Average GDP growth in Taiwan was higher under CSB than Ma, and CSB had to fight tooth and nail for economic reforms. He was stifled at every turn, but the economy averaged about 4% growth per year including one major recession while under Ma it has averaged just 3.5% including one recession. Ma has had every advantage politically and still could only manage 5% growth last year. The DPP beat the average KMT GDP growth rate 6 of their 8 years in office. Additionally, Taiwan was hurt much more by the techbubble recession than by the GFC. During the techbubble firms like TSMC topped out at over 200nt/share, before the GFC they were at about the same level they are at now e.g., TSMC around 70nt/share.
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Re: Countdown to the 2012 Presidential Election

Postby tommy525 » 05 Jan 2012, 15:58

Im going with Prez Ma. And I think he will sqeek by and win.
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Re: Countdown to the 2012 Presidential Election

Postby Feiren » 05 Jan 2012, 17:13

I prefer Tsai because while I agree with most of Omni is saying about the economics of Taiwan's relations with China, man does not live on bread alone. Taiwan must maintain a separate political identity from China for us to continue to enjoy the free society that was won at such a high cost.

Besides, I think China has no real choice but to continue its economic policies toward Taiwan even if Tsai is elected. If cuts Taiwan off, it will have no hope of persuading the Taiwanese that the economic rewards of acquiescence to China are worth cost in the political freedo

That said, I think Ma will win although it will be close. Ma is Taiwan's greatest political brand. He's been in public life for 30 years and his image is overwhelmingly positive if a bit prissy. People believe and trust him when he says that he won't make any political deals with China. Voters will do the political calculus and decide that they can endure four more years of Ma to extract more economic goodies out of China without any political concessions.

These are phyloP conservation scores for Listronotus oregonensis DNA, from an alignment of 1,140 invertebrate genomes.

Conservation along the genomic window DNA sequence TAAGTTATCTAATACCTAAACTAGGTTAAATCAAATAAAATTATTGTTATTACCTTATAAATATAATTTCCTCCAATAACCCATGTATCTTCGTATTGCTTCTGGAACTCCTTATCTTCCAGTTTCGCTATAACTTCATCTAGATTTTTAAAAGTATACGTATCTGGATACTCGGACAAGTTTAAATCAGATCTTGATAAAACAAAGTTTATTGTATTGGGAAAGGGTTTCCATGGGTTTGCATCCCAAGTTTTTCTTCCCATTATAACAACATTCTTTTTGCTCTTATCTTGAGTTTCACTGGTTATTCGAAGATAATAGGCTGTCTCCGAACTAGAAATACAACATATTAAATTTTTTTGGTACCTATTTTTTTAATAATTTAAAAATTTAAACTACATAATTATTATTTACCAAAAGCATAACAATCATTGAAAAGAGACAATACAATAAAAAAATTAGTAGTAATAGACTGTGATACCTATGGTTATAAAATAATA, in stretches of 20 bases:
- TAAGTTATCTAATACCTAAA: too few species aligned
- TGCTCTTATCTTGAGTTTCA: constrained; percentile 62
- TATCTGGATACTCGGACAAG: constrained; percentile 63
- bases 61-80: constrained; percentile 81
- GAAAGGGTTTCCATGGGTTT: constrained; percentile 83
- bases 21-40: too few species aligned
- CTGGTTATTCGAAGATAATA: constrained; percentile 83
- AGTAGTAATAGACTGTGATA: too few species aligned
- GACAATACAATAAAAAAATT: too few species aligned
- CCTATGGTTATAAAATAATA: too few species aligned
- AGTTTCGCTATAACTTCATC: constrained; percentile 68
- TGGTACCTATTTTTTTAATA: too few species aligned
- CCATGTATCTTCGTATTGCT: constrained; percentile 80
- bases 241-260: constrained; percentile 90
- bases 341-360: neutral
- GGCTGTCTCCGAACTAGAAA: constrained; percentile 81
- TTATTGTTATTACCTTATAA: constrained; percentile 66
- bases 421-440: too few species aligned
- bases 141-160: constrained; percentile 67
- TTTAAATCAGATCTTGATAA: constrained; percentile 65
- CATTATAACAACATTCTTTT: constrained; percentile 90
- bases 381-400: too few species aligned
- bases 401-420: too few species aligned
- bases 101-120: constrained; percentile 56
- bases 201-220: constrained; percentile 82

I sure hope they are right. His behavior during Chen Yun-lin's first visit was worryingly undemocratic as his long record of having opposed every democratic reform of the last 30 years and his authoritarian predilection for ruling by law much as the benevolent dictators of Singapore do.

Finally, Tsai is running on a center-left campaign whose theme is 'realizing fairness and justice.' No one has ever won an election in Taiwan running on an even mildly left wing platform. Support for central social justice issues such as a nuclear-free Taiwan is tepid at best. For Tsai to win on this platform would mean that the underlying politics of Taiwan have shifted to the left. I don't have any sense that this has happened. Therefore I believe that the unbeaten Ma will prevail over Tsai and her untested 'new labor' politics.

I'll be delighted if I am proved wrong.
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Re: Countdown to the 2012 Presidential Election

Postby Feiren » 05 Jan 2012, 17:14

Double post
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Re: Countdown to the 2012 Presidential Election

Postby Omniloquacious » 05 Jan 2012, 17:16

Fox wrote:Average GDP growth in Taiwan was higher under CSB than Ma.


That is absolutely incorrect, sir!

If you want to compare economic growth performance under the CSB and MYJ administrations, you need to make a proper comparison. Bare numbers, divorced from their setting, do not tell more than one part of the story - though even the barest of bare numbers tell in favour of Ma over Chen.

The facts of the matter are that, after the relatively shallow recession of the early 2000s, the CSB administration coincided with a period of galloping world GDP growth, while MYJ’s has coincided with the worst economic slump that the world has experienced since the end of WW2.

Since a new administration takes office in May, almost halfway through the year, we must exclude the figures from the changeover years from consideration, because it would be impossible to divide that year’s performance between each side of the transfers of power. So for CSB’s terms, we must consider 2001~2007, and for MYJ’s term, 2009~2011. The growth rate of world GDP was approximately 4.3% during 2001~2007, versus only 3.0% during 2009~2011. Hence, these numbers show clearly that Ma’s administration has had to contend with much more unfavourable global economic growth conditions than CSB ever faced.